Opinion: I once thought we should stay and reform an overburdened EU… now I’m not so sure
Original article written by Stephen Fear for the Bristol Post Newspaper on 7th August 2019 (also featured on Business-Live.co.uk on 21st August 2019).
Stephen Fear, founder of international property company Fear Group, voted to stay in the EU – but is now uncertain he would do the same again.
Sitting on my roof terrace in Bristol the other evening I began thinking about how Brexit has divided families and communities across Britain.
Without doubt it has caused a heated debate, which currently shows no sign of going away.
The election of Boris Johnson as Prime Minister has added to the divide because he is taking such a firm stance regarding a no-deal solution to the impasse.
Bristol has been dubbed a ‘remain’ city but there are many people who voted leave.
I think Johnson will call a general election in mid September, providing he can agree a pact with Nigel Farage. And I believe he will win that election with a working majority.
I make no judgment on whether this is good or bad. I just believe an election will be called and Johnson will win.
Before the referendum in 2016, I was joined by my son and business partner, Leon Fear, and Nigel Farage and Stuart Wheeler, who was then UKIP’s treasurer, for a pie and a pint at the Guinea Pub in Mayfair.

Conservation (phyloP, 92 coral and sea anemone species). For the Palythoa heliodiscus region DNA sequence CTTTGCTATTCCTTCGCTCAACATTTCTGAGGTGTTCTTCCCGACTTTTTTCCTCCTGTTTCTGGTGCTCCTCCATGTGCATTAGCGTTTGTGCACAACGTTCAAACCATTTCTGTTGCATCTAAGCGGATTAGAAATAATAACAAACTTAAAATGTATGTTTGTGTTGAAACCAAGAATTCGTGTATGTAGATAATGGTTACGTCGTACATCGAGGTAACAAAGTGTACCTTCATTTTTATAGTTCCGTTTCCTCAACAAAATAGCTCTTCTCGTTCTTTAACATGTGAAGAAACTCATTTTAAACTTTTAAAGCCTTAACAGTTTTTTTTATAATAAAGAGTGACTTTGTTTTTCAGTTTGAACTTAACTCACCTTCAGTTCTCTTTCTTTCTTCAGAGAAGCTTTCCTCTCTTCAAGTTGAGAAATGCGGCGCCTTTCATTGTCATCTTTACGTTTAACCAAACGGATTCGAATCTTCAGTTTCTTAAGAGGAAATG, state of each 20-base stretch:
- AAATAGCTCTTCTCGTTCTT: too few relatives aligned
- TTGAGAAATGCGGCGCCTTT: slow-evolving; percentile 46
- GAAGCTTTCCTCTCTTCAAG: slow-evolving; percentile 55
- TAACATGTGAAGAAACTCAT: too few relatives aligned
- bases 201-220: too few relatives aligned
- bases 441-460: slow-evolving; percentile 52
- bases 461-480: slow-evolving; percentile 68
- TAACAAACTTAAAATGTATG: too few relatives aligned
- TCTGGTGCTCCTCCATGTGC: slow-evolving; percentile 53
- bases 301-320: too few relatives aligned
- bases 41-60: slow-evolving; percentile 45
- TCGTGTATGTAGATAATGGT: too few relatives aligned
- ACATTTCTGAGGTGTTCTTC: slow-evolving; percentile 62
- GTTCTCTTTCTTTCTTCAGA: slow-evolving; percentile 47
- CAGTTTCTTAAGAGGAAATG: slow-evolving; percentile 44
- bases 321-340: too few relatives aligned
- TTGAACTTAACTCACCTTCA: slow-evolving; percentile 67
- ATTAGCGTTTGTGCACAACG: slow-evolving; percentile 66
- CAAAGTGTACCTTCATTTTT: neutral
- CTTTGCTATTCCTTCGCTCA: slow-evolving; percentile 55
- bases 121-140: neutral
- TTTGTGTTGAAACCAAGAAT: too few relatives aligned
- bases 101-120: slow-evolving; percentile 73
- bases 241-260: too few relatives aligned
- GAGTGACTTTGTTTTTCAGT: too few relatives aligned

Wheeler famously gave £5million to the Conservative Party before falling out with them because he donated £100,000 to UKIP.
This was just one in a series of private meetings Leon and I had with prominent politicians from all the major political parties.
Given that I was one of the first purchasers of the original European Newspaper, initially I felt that a market-focused, United States of Europe was a good idea.
As an entrepreneur, I felt access to more than 500 million people meant an easier ‘home’ market for my products and services. I also felt that as English is spoken around the world it would become the de-facto language of the European Union.
I firmly believed Britain would benefit exponentially from global businesses wishing to locate within the newly emerging trading bloc.
In that event I was proved right on all counts.
So in 2016, my first thought was that we should remain. But it was tainted by the fact that the EU had become a bloated, over-regulated, bureaucratic mess. Still, I thought we should remain and lead a total reform rather than abandon ship.
My thinking wasn’t that the EU ship was sinking, it was that it was so overburdened with regulation that it was laying low in the water.
Farage didn’t convince me to support or vote UKIP. He also failed to convince me that leave was the right option because in the end I voted remain.
Would I do so in any future referendum? I’m still thinking about that.